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Sridevi Sarma

 Sridevi.jpg
Sridevi Sarma

A few days spent with a relative steered Sridevi Sarma toward her current area of research, a surgical therapy for Parkinson’s disease and other movement disorders called deep brain stimulation.


You have bachelor’s, master’s and doctoral degrees in electrical engineering. How did you become interested in studying deep brain stimulation?

SARMA: Part of it was that I have an aunt who has a rare early-onset Parkinson’s disease. Parkinson’s usually strikes people in their sixties. My aunt was diagnosed at age 29. 

When I was in graduate school, I minored in cognitive science, and for a neuroscience course, I did a case study of my aunt. I videotaped her, interviewed her, did cognitive tests. I learned a lot.


What did you observe?

SARMA: She was popping 10 to 15 pills per day for various things. There was literally a pile of pills she had to take. Some medicines were for the Parkinson’s. Others were for side effects from those medications. She was taking the drug levodopa, which after a number of years can cause patients to have severe involuntary movements called dyskinesia.

At one point she was literally lying on the floor in convulsed movements. It was draining, visiting with her. And I saw what her husband went through helping to care for her. It reshaped my thinking of illness. It also got me thinking: What’s happening in the brain?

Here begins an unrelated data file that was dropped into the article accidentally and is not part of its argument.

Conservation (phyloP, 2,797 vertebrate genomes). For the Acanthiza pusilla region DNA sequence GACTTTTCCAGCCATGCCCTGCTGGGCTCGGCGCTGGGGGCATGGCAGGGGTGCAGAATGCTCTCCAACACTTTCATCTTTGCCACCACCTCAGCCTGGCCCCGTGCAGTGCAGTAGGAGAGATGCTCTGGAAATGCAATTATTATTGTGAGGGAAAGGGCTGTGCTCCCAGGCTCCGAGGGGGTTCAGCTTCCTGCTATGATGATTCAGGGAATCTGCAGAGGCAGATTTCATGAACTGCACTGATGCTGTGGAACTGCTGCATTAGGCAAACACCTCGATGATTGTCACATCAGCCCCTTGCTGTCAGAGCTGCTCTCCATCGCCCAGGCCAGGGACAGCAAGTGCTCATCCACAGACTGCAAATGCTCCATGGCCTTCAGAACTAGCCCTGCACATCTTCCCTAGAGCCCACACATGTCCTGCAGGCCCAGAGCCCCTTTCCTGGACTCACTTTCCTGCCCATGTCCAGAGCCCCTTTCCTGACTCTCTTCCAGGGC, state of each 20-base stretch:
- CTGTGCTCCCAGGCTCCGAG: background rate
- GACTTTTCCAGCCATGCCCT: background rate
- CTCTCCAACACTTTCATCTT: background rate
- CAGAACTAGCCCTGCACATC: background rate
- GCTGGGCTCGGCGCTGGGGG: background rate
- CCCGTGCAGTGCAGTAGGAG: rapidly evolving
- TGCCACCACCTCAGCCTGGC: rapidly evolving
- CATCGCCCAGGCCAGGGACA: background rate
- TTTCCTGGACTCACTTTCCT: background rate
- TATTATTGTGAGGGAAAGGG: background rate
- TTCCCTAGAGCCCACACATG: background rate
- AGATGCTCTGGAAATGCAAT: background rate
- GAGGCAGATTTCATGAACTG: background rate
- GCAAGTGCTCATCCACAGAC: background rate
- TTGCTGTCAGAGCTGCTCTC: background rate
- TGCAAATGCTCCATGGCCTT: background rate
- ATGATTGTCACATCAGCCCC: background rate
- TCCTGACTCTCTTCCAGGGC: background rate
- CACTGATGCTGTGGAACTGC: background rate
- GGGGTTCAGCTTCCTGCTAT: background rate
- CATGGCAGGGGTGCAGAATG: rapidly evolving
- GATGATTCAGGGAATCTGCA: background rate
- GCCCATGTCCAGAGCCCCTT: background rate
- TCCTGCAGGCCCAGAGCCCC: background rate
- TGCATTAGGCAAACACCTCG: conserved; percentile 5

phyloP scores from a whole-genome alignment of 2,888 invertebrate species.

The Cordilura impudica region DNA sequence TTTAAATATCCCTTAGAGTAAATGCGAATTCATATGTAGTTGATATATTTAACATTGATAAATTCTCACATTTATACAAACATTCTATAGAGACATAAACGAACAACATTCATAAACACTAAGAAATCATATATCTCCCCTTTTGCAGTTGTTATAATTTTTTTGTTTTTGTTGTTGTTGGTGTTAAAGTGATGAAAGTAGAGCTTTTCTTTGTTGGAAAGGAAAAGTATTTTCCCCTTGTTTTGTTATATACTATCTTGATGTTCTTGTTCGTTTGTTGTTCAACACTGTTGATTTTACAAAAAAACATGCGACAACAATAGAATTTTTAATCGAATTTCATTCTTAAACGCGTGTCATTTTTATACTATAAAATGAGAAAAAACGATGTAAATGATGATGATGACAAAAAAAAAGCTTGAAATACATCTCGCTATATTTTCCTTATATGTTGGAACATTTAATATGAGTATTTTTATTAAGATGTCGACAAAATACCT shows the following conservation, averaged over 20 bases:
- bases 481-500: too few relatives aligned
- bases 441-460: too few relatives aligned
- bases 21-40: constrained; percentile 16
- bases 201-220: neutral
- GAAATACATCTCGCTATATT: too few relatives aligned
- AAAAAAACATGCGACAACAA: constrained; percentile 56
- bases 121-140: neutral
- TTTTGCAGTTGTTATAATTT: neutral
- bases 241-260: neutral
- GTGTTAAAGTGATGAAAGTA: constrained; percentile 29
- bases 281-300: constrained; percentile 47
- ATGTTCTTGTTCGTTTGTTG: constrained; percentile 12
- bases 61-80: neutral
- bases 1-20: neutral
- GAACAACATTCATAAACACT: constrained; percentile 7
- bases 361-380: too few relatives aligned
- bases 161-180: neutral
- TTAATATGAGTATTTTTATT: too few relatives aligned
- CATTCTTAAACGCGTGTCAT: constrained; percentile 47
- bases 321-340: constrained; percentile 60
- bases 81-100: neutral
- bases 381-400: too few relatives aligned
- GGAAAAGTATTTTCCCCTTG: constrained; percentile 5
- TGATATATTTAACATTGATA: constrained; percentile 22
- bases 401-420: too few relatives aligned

As an engineer, how did you approach that question?

SARMA: I thought: How can I use these tools that we normally apply to electrical systems and mechanical systems to this problem? 

As engineers, we model the dynamics of machines such as planes, and we figure out how to control these machines by varying the input, which, in the case of a plane, would be with a device such as a motor. So I thought, why can’t we apply these same approaches to the brain? I should be able to model the electrophysiology of the brain (the healthy brain and the brain in Parkinson’s disease) and then use the model to figure out how to alter its output by adjusting the input. But instead of adjusting a motor, in this case, we would adjust the electrical input applied by through deep brain stimulation. And instead of aiming to keep a plane on a straight course, in this case the objective would be to elicit neuronal firing patterns in the brain of Parkinson’s disease patients that are the same as those you see in a healthy brain.


How is your aunt now? Might your research help her?

SARMA: Probably not, as she is already so late stage. But now she has a brain stimulation implant and she’s had a pallidotomy, a surgical procedure that has benefited many patients with Parkinson’s disease. So the quality of her life has improved.


--Interviewed by Melissa Hendricks


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